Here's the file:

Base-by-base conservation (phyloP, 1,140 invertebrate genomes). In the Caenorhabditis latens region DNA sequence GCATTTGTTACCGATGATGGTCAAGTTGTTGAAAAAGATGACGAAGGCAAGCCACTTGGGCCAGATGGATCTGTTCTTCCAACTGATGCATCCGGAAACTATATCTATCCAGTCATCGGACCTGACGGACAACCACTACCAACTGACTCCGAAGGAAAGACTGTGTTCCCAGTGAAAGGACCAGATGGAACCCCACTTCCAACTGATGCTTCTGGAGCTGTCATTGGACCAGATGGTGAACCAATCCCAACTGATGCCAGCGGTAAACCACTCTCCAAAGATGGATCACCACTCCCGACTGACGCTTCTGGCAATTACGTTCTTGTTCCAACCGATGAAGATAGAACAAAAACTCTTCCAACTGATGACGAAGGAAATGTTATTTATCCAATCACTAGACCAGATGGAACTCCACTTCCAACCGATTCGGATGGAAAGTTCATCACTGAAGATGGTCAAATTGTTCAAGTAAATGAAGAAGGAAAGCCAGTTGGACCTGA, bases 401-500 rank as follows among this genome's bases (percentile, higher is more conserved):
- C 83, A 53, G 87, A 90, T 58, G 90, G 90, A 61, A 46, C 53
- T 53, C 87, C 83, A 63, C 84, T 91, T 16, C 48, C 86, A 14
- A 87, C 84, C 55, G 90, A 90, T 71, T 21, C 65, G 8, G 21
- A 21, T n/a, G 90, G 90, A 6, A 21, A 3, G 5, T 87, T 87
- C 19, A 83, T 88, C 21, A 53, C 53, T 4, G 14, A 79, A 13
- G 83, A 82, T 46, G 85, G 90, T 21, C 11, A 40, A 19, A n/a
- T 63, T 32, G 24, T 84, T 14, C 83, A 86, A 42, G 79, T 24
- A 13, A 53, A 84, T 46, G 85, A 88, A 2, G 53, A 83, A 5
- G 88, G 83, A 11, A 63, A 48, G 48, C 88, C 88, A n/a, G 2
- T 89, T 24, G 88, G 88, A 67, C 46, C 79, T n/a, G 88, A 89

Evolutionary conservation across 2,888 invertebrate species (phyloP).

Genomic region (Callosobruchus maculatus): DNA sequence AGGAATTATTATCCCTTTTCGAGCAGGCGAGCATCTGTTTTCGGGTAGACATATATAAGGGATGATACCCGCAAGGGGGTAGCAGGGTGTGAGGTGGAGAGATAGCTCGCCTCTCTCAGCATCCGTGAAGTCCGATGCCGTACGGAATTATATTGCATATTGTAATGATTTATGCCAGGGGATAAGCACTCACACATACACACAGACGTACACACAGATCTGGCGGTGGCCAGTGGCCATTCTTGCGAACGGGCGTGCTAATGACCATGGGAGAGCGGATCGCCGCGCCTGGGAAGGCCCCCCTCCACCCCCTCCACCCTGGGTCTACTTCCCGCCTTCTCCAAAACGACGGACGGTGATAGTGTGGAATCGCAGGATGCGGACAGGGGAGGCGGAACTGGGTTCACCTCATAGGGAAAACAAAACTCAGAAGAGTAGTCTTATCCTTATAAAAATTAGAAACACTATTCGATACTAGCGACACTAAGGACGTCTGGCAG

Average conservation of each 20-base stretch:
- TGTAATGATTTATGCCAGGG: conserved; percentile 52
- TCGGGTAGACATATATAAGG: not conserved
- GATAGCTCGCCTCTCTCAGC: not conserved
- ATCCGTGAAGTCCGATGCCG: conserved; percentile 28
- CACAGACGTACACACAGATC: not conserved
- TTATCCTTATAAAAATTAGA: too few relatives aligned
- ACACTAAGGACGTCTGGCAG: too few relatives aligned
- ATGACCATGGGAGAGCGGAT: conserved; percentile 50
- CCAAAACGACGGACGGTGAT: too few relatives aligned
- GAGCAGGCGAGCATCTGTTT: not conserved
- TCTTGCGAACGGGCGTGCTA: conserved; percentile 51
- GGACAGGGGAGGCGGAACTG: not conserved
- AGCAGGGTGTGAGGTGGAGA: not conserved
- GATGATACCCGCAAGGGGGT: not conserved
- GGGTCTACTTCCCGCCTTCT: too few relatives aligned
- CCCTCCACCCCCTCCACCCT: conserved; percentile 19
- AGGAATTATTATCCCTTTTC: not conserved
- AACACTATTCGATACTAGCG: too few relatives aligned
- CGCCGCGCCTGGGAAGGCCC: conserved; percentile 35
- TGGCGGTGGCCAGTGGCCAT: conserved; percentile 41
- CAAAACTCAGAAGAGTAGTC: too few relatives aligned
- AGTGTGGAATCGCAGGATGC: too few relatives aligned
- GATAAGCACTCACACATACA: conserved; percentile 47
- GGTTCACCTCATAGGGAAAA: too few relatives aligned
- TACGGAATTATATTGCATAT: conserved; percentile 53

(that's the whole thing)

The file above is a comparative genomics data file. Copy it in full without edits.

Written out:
Base-by-base conservation (phyloP, 1,140 invertebrate genomes). In the Caenorhabditis latens region DNA sequence GCATTTGTTACCGATGATGGTCAAGTTGTTGAAAAAGATGACGAAGGCAAGCCACTTGGGCCAGATGGATCTGTTCTTCCAACTGATGCATCCGGAAACTATATCTATCCAGTCATCGGACCTGACGGACAACCACTACCAACTGACTCCGAAGGAAAGACTGTGTTCCCAGTGAAAGGACCAGATGGAACCCCACTTCCAACTGATGCTTCTGGAGCTGTCATTGGACCAGATGGTGAACCAATCCCAACTGATGCCAGCGGTAAACCACTCTCCAAAGATGGATCACCACTCCCGACTGACGCTTCTGGCAATTACGTTCTTGTTCCAACCGATGAAGATAGAACAAAAACTCTTCCAACTGATGACGAAGGAAATGTTATTTATCCAATCACTAGACCAGATGGAACTCCACTTCCAACCGATTCGGATGGAAAGTTCATCACTGAAGATGGTCAAATTGTTCAAGTAAATGAAGAAGGAAAGCCAGTTGGACCTGA, bases 401-500 rank as follows among this genome's bases (percentile, higher is more conserved):
- C 83, A 53, G 87, A 90, T 58, G 90, G 90, A 61, A 46, C 53
- T 53, C 87, C 83, A 63, C 84, T 91, T 16, C 48, C 86, A 14
- A 87, C 84, C 55, G 90, A 90, T 71, T 21, C 65, G 8, G 21
- A 21, T n/a, G 90, G 90, A 6, A 21, A 3, G 5, T 87, T 87
- C 19, A 83, T 88, C 21, A 53, C 53, T 4, G 14, A 79, A 13
- G 83, A 82, T 46, G 85, G 90, T 21, C 11, A 40, A 19, A n/a
- T 63, T 32, G 24, T 84, T 14, C 83, A 86, A 42, G 79, T 24
- A 13, A 53, A 84, T 46, G 85, A 88, A 2, G 53, A 83, A 5
- G 88, G 83, A 11, A 63, A 48, G 48, C 88, C 88, A n/a, G 2
- T 89, T 24, G 88, G 88, A 67, C 46, C 79, T n/a, G 88, A 89

Evolutionary conservation across 2,888 invertebrate species (phyloP).

Genomic region (Callosobruchus maculatus): DNA sequence AGGAATTATTATCCCTTTTCGAGCAGGCGAGCATCTGTTTTCGGGTAGACATATATAAGGGATGATACCCGCAAGGGGGTAGCAGGGTGTGAGGTGGAGAGATAGCTCGCCTCTCTCAGCATCCGTGAAGTCCGATGCCGTACGGAATTATATTGCATATTGTAATGATTTATGCCAGGGGATAAGCACTCACACATACACACAGACGTACACACAGATCTGGCGGTGGCCAGTGGCCATTCTTGCGAACGGGCGTGCTAATGACCATGGGAGAGCGGATCGCCGCGCCTGGGAAGGCCCCCCTCCACCCCCTCCACCCTGGGTCTACTTCCCGCCTTCTCCAAAACGACGGACGGTGATAGTGTGGAATCGCAGGATGCGGACAGGGGAGGCGGAACTGGGTTCACCTCATAGGGAAAACAAAACTCAGAAGAGTAGTCTTATCCTTATAAAAATTAGAAACACTATTCGATACTAGCGACACTAAGGACGTCTGGCAG

Average conservation of each 20-base stretch:
- TGTAATGATTTATGCCAGGG: conserved; percentile 52
- TCGGGTAGACATATATAAGG: not conserved
- GATAGCTCGCCTCTCTCAGC: not conserved
- ATCCGTGAAGTCCGATGCCG: conserved; percentile 28
- CACAGACGTACACACAGATC: not conserved
- TTATCCTTATAAAAATTAGA: too few relatives aligned
- ACACTAAGGACGTCTGGCAG: too few relatives aligned
- ATGACCATGGGAGAGCGGAT: conserved; percentile 50
- CCAAAACGACGGACGGTGAT: too few relatives aligned
- GAGCAGGCGAGCATCTGTTT: not conserved
- TCTTGCGAACGGGCGTGCTA: conserved; percentile 51
- GGACAGGGGAGGCGGAACTG: not conserved
- AGCAGGGTGTGAGGTGGAGA: not conserved
- GATGATACCCGCAAGGGGGT: not conserved
- GGGTCTACTTCCCGCCTTCT: too few relatives aligned
- CCCTCCACCCCCTCCACCCT: conserved; percentile 19
- AGGAATTATTATCCCTTTTC: not conserved
- AACACTATTCGATACTAGCG: too few relatives aligned
- CGCCGCGCCTGGGAAGGCCC: conserved; percentile 35
- TGGCGGTGGCCAGTGGCCAT: conserved; percentile 41
- CAAAACTCAGAAGAGTAGTC: too few relatives aligned
- AGTGTGGAATCGCAGGATGC: too few relatives aligned
- GATAAGCACTCACACATACA: conserved; percentile 47
- GGTTCACCTCATAGGGAAAA: too few relatives aligned
- TACGGAATTATATTGCATAT: conserved; percentile 53